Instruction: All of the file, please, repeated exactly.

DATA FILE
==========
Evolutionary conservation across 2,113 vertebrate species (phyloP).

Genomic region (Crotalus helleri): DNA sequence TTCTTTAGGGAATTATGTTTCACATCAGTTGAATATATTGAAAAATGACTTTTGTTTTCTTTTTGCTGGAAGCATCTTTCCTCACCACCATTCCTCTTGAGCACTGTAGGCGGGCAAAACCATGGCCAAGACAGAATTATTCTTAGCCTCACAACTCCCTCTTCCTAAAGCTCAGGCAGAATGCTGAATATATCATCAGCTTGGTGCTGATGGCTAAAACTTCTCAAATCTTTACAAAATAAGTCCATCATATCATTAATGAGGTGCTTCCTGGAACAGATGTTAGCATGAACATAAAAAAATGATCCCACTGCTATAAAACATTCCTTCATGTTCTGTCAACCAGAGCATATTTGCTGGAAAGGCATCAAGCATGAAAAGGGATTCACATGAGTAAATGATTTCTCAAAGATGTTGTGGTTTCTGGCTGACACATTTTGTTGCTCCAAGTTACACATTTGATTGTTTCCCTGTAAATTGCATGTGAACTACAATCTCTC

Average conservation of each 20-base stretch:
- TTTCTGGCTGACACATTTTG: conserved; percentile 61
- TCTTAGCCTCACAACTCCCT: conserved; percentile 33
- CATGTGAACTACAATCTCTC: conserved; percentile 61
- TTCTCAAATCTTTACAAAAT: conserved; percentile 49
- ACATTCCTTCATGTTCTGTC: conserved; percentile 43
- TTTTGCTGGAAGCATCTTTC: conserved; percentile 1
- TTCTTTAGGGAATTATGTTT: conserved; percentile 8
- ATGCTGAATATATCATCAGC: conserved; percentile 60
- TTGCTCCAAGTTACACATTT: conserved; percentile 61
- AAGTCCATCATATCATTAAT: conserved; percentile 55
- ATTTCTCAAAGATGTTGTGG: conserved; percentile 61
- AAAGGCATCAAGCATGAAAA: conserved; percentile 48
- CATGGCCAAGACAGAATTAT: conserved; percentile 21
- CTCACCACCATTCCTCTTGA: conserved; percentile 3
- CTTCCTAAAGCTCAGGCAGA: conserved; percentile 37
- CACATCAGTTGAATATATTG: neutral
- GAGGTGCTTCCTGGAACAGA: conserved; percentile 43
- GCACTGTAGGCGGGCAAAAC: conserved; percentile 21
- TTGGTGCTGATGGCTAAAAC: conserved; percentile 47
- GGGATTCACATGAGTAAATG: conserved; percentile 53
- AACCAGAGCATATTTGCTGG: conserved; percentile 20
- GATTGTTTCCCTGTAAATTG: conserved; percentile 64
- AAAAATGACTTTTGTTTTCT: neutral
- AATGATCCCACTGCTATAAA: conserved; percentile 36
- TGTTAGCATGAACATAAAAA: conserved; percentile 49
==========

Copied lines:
Evolutionary conservation across 2,113 vertebrate species (phyloP).

Genomic region (Crotalus helleri): DNA sequence TTCTTTAGGGAATTATGTTTCACATCAGTTGAATATATTGAAAAATGACTTTTGTTTTCTTTTTGCTGGAAGCATCTTTCCTCACCACCATTCCTCTTGAGCACTGTAGGCGGGCAAAACCATGGCCAAGACAGAATTATTCTTAGCCTCACAACTCCCTCTTCCTAAAGCTCAGGCAGAATGCTGAATATATCATCAGCTTGGTGCTGATGGCTAAAACTTCTCAAATCTTTACAAAATAAGTCCATCATATCATTAATGAGGTGCTTCCTGGAACAGATGTTAGCATGAACATAAAAAAATGATCCCACTGCTATAAAACATTCCTTCATGTTCTGTCAACCAGAGCATATTTGCTGGAAAGGCATCAAGCATGAAAAGGGATTCACATGAGTAAATGATTTCTCAAAGATGTTGTGGTTTCTGGCTGACACATTTTGTTGCTCCAAGTTACACATTTGATTGTTTCCCTGTAAATTGCATGTGAACTACAATCTCTC

Average conservation of each 20-base stretch:
- TTTCTGGCTGACACATTTTG: conserved; percentile 61
- TCTTAGCCTCACAACTCCCT: conserved; percentile 33
- CATGTGAACTACAATCTCTC: conserved; percentile 61
- TTCTCAAATCTTTACAAAAT: conserved; percentile 49
- ACATTCCTTCATGTTCTGTC: conserved; percentile 43
- TTTTGCTGGAAGCATCTTTC: conserved; percentile 1
- TTCTTTAGGGAATTATGTTT: conserved; percentile 8
- ATGCTGAATATATCATCAGC: conserved; percentile 60
- TTGCTCCAAGTTACACATTT: conserved; percentile 61
- AAGTCCATCATATCATTAAT: conserved; percentile 55
- ATTTCTCAAAGATGTTGTGG: conserved; percentile 61
- AAAGGCATCAAGCATGAAAA: conserved; percentile 48
- CATGGCCAAGACAGAATTAT: conserved; percentile 21
- CTCACCACCATTCCTCTTGA: conserved; percentile 3
- CTTCCTAAAGCTCAGGCAGA: conserved; percentile 37
- CACATCAGTTGAATATATTG: neutral
- GAGGTGCTTCCTGGAACAGA: conserved; percentile 43
- GCACTGTAGGCGGGCAAAAC: conserved; percentile 21
- TTGGTGCTGATGGCTAAAAC: conserved; percentile 47
- GGGATTCACATGAGTAAATG: conserved; percentile 53
- AACCAGAGCATATTTGCTGG: conserved; percentile 20
- GATTGTTTCCCTGTAAATTG: conserved; percentile 64
- AAAAATGACTTTTGTTTTCT: neutral
- AATGATCCCACTGCTATAAA: conserved; percentile 36
- TGTTAGCATGAACATAAAAA: conserved; percentile 49